The most recent technique for performing such repair operations involves the use of remotely controlled, autonomous, tetherless plugs that may be pigged into place and activated in order to isolate the area of repair, such as the plug described in patent applications PCT/NO02/00418, NO20023100, NO20023099, and NO20020559, the contents of which are hereby incorporated by reference.

Plugging as a general concept is not new, however there are many disadvantages to the manner in which such plugging operations have been implemented in the past. Previously, a plug manufacturer would design and construct a plug specifically for the repair job to be performed, which plug would be purchased and thereafter owned by the operator of the petroleum facility. This poses several disadvantages however for both the manufacturer and the operator.

As can be appreciated, such plugs are technically complex and very expensive devices that take a long time to manufacture. Often repairs must be performed quickly, and there is not enough lead time available to permit a plug to be designed and constructed. Even where there is sufficient lead time, the cost of the plug may outweigh the savings to be realized. Since the plugs will seldom be useful to the operator in the future, the purchase represents a one time investment that will not give any further returns. Plugging has therefore never before received the acceptance in the industry one would otherwise have expected.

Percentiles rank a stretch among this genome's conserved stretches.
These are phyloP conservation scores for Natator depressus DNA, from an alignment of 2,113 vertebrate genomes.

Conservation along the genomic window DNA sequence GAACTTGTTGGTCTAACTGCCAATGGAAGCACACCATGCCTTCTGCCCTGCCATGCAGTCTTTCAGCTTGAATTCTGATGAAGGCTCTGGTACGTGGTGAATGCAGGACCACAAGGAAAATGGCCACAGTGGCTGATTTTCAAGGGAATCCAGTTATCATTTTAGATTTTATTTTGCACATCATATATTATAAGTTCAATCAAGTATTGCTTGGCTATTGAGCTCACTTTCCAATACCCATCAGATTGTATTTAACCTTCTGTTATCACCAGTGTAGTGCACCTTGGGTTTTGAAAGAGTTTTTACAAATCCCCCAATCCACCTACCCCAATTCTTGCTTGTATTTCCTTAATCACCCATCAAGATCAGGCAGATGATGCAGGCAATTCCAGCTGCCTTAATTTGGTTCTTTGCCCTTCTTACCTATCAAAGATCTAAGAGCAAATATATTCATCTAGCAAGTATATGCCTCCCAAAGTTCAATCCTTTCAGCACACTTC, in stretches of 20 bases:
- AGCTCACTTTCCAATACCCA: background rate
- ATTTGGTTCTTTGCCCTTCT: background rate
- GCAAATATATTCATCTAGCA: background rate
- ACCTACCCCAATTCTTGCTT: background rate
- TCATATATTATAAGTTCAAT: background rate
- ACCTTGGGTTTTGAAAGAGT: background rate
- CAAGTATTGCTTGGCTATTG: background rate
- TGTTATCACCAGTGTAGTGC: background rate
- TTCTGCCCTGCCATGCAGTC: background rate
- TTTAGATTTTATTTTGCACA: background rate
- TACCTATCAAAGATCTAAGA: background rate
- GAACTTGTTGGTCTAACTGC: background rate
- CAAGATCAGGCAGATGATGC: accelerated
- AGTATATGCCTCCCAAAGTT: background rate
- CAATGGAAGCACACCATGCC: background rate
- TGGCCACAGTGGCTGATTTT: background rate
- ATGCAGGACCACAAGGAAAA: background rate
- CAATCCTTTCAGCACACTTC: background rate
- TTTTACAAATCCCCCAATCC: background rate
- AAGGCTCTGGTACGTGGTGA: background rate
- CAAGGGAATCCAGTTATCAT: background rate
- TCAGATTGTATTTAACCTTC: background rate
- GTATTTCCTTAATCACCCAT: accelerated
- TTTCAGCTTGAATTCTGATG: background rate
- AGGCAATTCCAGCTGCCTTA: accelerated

From the perspective of the manufacture, there are also several problems associated with constructing and selling individual plugs for specific repair jobs. One of the prime disadvantages involves the potential disclosure of proprietary technical information concerning the design and construction of the plugs themselves.